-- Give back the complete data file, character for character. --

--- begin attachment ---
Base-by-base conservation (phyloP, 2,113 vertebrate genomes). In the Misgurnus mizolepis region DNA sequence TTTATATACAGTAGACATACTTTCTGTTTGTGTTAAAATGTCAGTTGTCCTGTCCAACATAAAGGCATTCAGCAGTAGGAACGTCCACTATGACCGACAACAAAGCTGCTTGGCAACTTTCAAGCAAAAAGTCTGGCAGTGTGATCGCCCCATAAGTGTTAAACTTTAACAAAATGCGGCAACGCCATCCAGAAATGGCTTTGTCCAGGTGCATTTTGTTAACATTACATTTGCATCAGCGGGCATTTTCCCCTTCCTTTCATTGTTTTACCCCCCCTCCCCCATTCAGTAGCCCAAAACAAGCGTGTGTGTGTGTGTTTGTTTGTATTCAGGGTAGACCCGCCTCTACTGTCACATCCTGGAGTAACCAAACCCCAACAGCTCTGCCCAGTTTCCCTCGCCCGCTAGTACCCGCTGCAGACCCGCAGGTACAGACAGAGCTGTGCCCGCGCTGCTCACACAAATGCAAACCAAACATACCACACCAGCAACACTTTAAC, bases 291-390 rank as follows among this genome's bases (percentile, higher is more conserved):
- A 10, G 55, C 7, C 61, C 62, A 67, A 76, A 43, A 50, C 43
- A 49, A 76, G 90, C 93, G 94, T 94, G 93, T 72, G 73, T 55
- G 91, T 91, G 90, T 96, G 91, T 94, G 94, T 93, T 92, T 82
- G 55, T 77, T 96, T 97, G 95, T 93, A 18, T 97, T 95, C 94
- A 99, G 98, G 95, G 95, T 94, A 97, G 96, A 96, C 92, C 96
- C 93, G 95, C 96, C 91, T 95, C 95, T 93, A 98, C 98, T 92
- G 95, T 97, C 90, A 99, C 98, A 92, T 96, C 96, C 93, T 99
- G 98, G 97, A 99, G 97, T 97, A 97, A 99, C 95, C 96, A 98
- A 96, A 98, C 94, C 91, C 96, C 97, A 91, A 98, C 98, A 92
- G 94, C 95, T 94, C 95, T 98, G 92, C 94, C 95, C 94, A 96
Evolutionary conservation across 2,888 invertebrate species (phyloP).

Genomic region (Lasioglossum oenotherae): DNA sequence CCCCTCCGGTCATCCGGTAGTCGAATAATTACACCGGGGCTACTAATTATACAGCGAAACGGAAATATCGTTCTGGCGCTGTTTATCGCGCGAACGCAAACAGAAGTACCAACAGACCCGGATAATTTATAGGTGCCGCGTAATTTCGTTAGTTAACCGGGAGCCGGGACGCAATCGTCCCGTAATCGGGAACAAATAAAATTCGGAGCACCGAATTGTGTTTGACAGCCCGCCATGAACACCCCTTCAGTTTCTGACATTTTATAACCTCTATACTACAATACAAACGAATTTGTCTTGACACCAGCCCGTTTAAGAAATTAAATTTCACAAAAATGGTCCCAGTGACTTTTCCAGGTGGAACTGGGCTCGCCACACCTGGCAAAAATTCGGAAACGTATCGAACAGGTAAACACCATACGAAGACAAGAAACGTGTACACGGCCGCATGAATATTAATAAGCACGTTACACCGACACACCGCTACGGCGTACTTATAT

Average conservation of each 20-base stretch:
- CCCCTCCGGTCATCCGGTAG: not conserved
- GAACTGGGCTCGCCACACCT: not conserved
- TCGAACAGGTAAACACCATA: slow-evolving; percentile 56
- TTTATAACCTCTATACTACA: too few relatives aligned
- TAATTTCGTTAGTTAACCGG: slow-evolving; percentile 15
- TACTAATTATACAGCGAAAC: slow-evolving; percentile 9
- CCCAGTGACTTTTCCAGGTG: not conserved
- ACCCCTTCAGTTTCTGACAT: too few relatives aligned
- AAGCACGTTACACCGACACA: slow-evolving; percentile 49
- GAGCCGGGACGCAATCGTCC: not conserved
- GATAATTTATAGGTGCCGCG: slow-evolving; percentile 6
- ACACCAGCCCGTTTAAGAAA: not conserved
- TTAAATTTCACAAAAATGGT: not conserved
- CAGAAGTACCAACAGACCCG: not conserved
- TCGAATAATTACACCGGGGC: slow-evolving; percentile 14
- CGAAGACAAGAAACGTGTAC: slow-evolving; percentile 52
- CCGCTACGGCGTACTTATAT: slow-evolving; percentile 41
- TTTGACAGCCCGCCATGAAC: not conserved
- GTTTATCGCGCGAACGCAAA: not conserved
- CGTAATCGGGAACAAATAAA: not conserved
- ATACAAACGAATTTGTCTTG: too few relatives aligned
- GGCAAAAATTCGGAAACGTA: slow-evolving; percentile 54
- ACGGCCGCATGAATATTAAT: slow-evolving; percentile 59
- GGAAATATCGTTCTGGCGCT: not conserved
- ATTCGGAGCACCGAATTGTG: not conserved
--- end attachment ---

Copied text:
Base-by-base conservation (phyloP, 2,113 vertebrate genomes). In the Misgurnus mizolepis region DNA sequence TTTATATACAGTAGACATACTTTCTGTTTGTGTTAAAATGTCAGTTGTCCTGTCCAACATAAAGGCATTCAGCAGTAGGAACGTCCACTATGACCGACAACAAAGCTGCTTGGCAACTTTCAAGCAAAAAGTCTGGCAGTGTGATCGCCCCATAAGTGTTAAACTTTAACAAAATGCGGCAACGCCATCCAGAAATGGCTTTGTCCAGGTGCATTTTGTTAACATTACATTTGCATCAGCGGGCATTTTCCCCTTCCTTTCATTGTTTTACCCCCCCTCCCCCATTCAGTAGCCCAAAACAAGCGTGTGTGTGTGTGTTTGTTTGTATTCAGGGTAGACCCGCCTCTACTGTCACATCCTGGAGTAACCAAACCCCAACAGCTCTGCCCAGTTTCCCTCGCCCGCTAGTACCCGCTGCAGACCCGCAGGTACAGACAGAGCTGTGCCCGCGCTGCTCACACAAATGCAAACCAAACATACCACACCAGCAACACTTTAAC, bases 291-390 rank as follows among this genome's bases (percentile, higher is more conserved):
- A 10, G 55, C 7, C 61, C 62, A 67, A 76, A 43, A 50, C 43
- A 49, A 76, G 90, C 93, G 94, T 94, G 93, T 72, G 73, T 55
- G 91, T 91, G 90, T 96, G 91, T 94, G 94, T 93, T 92, T 82
- G 55, T 77, T 96, T 97, G 95, T 93, A 18, T 97, T 95, C 94
- A 99, G 98, G 95, G 95, T 94, A 97, G 96, A 96, C 92, C 96
- C 93, G 95, C 96, C 91, T 95, C 95, T 93, A 98, C 98, T 92
- G 95, T 97, C 90, A 99, C 98, A 92, T 96, C 96, C 93, T 99
- G 98, G 97, A 99, G 97, T 97, A 97, A 99, C 95, C 96, A 98
- A 96, A 98, C 94, C 91, C 96, C 97, A 91, A 98, C 98, A 92
- G 94, C 95, T 94, C 95, T 98, G 92, C 94, C 95, C 94, A 96
Evolutionary conservation across 2,888 invertebrate species (phyloP).

Genomic region (Lasioglossum oenotherae): DNA sequence CCCCTCCGGTCATCCGGTAGTCGAATAATTACACCGGGGCTACTAATTATACAGCGAAACGGAAATATCGTTCTGGCGCTGTTTATCGCGCGAACGCAAACAGAAGTACCAACAGACCCGGATAATTTATAGGTGCCGCGTAATTTCGTTAGTTAACCGGGAGCCGGGACGCAATCGTCCCGTAATCGGGAACAAATAAAATTCGGAGCACCGAATTGTGTTTGACAGCCCGCCATGAACACCCCTTCAGTTTCTGACATTTTATAACCTCTATACTACAATACAAACGAATTTGTCTTGACACCAGCCCGTTTAAGAAATTAAATTTCACAAAAATGGTCCCAGTGACTTTTCCAGGTGGAACTGGGCTCGCCACACCTGGCAAAAATTCGGAAACGTATCGAACAGGTAAACACCATACGAAGACAAGAAACGTGTACACGGCCGCATGAATATTAATAAGCACGTTACACCGACACACCGCTACGGCGTACTTATAT

Average conservation of each 20-base stretch:
- CCCCTCCGGTCATCCGGTAG: not conserved
- GAACTGGGCTCGCCACACCT: not conserved
- TCGAACAGGTAAACACCATA: slow-evolving; percentile 56
- TTTATAACCTCTATACTACA: too few relatives aligned
- TAATTTCGTTAGTTAACCGG: slow-evolving; percentile 15
- TACTAATTATACAGCGAAAC: slow-evolving; percentile 9
- CCCAGTGACTTTTCCAGGTG: not conserved
- ACCCCTTCAGTTTCTGACAT: too few relatives aligned
- AAGCACGTTACACCGACACA: slow-evolving; percentile 49
- GAGCCGGGACGCAATCGTCC: not conserved
- GATAATTTATAGGTGCCGCG: slow-evolving; percentile 6
- ACACCAGCCCGTTTAAGAAA: not conserved
- TTAAATTTCACAAAAATGGT: not conserved
- CAGAAGTACCAACAGACCCG: not conserved
- TCGAATAATTACACCGGGGC: slow-evolving; percentile 14
- CGAAGACAAGAAACGTGTAC: slow-evolving; percentile 52
- CCGCTACGGCGTACTTATAT: slow-evolving; percentile 41
- TTTGACAGCCCGCCATGAAC: not conserved
- GTTTATCGCGCGAACGCAAA: not conserved
- CGTAATCGGGAACAAATAAA: not conserved
- ATACAAACGAATTTGTCTTG: too few relatives aligned
- GGCAAAAATTCGGAAACGTA: slow-evolving; percentile 54
- ACGGCCGCATGAATATTAAT: slow-evolving; percentile 59
- GGAAATATCGTTCTGGCGCT: not conserved
- ATTCGGAGCACCGAATTGTG: not conserved